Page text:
Worst Take of the Week: Richard Hammond vs Henry VIII
Hammo thinks gay people shouldn't bang on about being gay, and a UKIP MEP reckons the long-dead monarch should be heading up Brexit negotiations.
Left: Stills Press / Alamy Stock Photos; Right: Wikipedia / Public Domain
Welcome to Angus Take House – a weekly column in which I will be pitting two of the wildest takes the world's great thinkers have rustled up against each other. This is your one-stop shop for the meatiest verdicts and saltiest angles on the world's happenings. Go and grab a napkin – these juicy hot takes are fresh from the griddle.
What’s the story? People coming out publicly in the media.
Reasonable Take: Is good.
Pork Chops with Gravy and Frozen Peas: Look, I really honestly genuinely literally don’t mind if you’re gay. I just don't really see why you feel the need to bang on about it so much!
Cast your mind back to January, 2017: an episode of Amazon Prime’s seminal motoring show The Grand Tour made headlines when Richard Hammond – a 47-year-old adult man – said he didn’t eat ice cream because he thought it was a bit gay. Thrilling stuff.
Anyway, in an interview in the Times this week the little man made an attempt to clear up his remarks, saying, "Look, anyone who knows me knows I wasn’t being serious, that I’m not homophobic. Love is love, whatever the sex of the two people in love." He went on to add: "It may be because I live in a hideously safe and contained middle-class world, where a person’s sexuality is not an issue. But when I hear of people in the media coming out, I think, why do they even feel the need to mention it?"
Firstly, good to see the Hamster opening with the classic "just ask my mates" line. “Honestly, we’ve got loads of gay friends… there’s Paul who used to live down the road eight years ago, or was it Pete? And anyway, I’m pretty sure the lad who works in the Co-op is gay. He’s got a little earring.”
Better still, however, is his use of the vintage "I don’t mind but I don’t see why you need to mention it" approach. As Attitude magazine pointed out, a Stonewall school report released this week found that almost half of LGBT young people are still bullied at school, obviously meaning that high-profile figures making their sexuality known is still a very significant gesture. It’s almost as if taking piss the out of gay people on your car programme is… dare I say it… part of the exact reason why people coming out publicly is still a thing.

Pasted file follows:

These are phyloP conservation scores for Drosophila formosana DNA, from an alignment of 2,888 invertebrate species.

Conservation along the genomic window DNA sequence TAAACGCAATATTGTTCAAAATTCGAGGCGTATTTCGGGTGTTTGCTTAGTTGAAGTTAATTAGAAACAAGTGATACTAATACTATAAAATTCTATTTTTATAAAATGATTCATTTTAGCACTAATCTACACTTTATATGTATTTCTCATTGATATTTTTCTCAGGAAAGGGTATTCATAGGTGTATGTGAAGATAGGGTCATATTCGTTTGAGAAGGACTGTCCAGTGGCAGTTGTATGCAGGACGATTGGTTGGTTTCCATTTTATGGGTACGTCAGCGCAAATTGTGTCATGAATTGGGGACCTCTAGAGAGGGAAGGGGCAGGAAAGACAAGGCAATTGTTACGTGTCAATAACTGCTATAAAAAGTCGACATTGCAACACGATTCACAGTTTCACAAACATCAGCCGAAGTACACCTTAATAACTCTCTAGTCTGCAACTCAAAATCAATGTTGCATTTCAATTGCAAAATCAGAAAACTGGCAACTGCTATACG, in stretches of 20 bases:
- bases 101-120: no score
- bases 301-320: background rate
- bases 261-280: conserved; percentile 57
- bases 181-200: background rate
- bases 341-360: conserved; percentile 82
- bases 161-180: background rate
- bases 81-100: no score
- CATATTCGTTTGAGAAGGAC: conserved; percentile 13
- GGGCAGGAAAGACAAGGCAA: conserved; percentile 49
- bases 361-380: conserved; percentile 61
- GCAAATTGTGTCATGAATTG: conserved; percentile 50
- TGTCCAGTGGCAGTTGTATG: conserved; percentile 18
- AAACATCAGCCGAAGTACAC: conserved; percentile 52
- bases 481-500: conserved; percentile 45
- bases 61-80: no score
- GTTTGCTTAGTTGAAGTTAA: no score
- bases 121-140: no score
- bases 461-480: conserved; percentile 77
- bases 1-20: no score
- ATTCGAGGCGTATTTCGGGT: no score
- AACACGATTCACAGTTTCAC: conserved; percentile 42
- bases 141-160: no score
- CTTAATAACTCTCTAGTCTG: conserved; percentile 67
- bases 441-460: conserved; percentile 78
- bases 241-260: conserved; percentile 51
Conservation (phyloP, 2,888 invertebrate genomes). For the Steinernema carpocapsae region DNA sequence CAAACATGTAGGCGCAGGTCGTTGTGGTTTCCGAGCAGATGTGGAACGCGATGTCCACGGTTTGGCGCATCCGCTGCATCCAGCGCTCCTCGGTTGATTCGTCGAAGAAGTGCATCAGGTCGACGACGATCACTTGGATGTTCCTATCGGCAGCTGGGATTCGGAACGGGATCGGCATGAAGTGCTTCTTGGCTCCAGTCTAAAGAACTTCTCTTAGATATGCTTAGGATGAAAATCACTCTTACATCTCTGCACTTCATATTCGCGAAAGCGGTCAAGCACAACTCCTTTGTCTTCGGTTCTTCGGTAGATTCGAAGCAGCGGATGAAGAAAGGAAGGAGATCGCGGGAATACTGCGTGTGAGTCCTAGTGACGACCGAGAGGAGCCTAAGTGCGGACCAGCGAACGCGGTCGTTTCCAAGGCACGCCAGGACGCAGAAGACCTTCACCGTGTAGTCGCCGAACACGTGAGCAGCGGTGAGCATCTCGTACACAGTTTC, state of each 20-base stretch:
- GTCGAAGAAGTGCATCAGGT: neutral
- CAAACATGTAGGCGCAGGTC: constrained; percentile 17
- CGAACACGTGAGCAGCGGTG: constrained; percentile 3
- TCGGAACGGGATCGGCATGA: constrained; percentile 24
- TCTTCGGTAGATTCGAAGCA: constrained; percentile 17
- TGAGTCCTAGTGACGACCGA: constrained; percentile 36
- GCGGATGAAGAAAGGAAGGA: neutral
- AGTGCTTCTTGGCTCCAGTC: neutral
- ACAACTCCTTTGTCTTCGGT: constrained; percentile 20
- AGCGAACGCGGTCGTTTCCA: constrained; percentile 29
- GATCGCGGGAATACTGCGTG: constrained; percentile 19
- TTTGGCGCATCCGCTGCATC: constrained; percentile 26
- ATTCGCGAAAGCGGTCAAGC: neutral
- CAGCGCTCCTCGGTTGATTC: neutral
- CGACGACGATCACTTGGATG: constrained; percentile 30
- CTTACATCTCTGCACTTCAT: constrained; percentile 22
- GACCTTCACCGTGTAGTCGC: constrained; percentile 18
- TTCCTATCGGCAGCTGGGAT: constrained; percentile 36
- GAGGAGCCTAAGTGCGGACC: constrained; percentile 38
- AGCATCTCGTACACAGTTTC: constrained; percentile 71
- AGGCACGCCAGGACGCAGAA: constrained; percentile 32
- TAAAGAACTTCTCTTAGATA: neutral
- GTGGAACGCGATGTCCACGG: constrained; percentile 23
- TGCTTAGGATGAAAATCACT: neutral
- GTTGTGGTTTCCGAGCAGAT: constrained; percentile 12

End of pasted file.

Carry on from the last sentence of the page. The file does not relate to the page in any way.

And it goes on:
What’s the story? The wonderful, excellent, lovely Brexit negotiations.
Reasonable take: This is not going well.
Turkey Leg: This is not going well… but maybe it would be going better if Henry VIII was leading them?
As everyone who uses it does, I regularly tell myself I’m going to sack Twitter off. That it’s a waste of time, that it affects my self-esteem, that being plugged into a constantly updating torrent of opinions isn’t natural. Then something like this happens. There are tweets, and then there are tweets.
Basically, Gerard Batten MEP reckons Brexit would be going a lot better if the biggest of all the big men, King Henry the motherfucking VIII, was in charge of the negotiations. Gerard Batten is a UKIP MEP, by the way, funnily enough.
Obviously this suggestion is flawed in a number of ways. As many people have pointed out on Twitter, international relations weren’t necessarily Henry VIII’s strong point. He nearly bankrupted England by pursuing a series of misjudged foreign conquests, most notably repeated attempts to conquer parts of France, suggesting he might not smash the hard/soft Irish border debate.
Yet, that hasn’t stopped Gerard Batten’s David Starkey-inspired wet dream from taking shape. It’s the sort of bizarre fantasy that could only come from the Anglo-Fantasia of the UKIP imagination. Their undying desire to solve the complexity of the modern world with airbrushed solutions from England’s past. Quite simply: Henry VIII, the fat bastard himself: tearing turkey legs to pieces on the Eurostar, quaffing tankards of mead with Farage, putting Alastair Campbell in the stocks and throwing bits of old cabbage at him.
Actually, that sounds mint. You know what, Gerard? You have very quickly turned this around. I agree with you. Brexit would be better if Henry VIII – a legend – was leading them.
Prime cut: The object of this article is to decide which take is the worst, and seeing as Gerard Batten’s take is actually the best, Richard Hammond wins. Well done Hamster!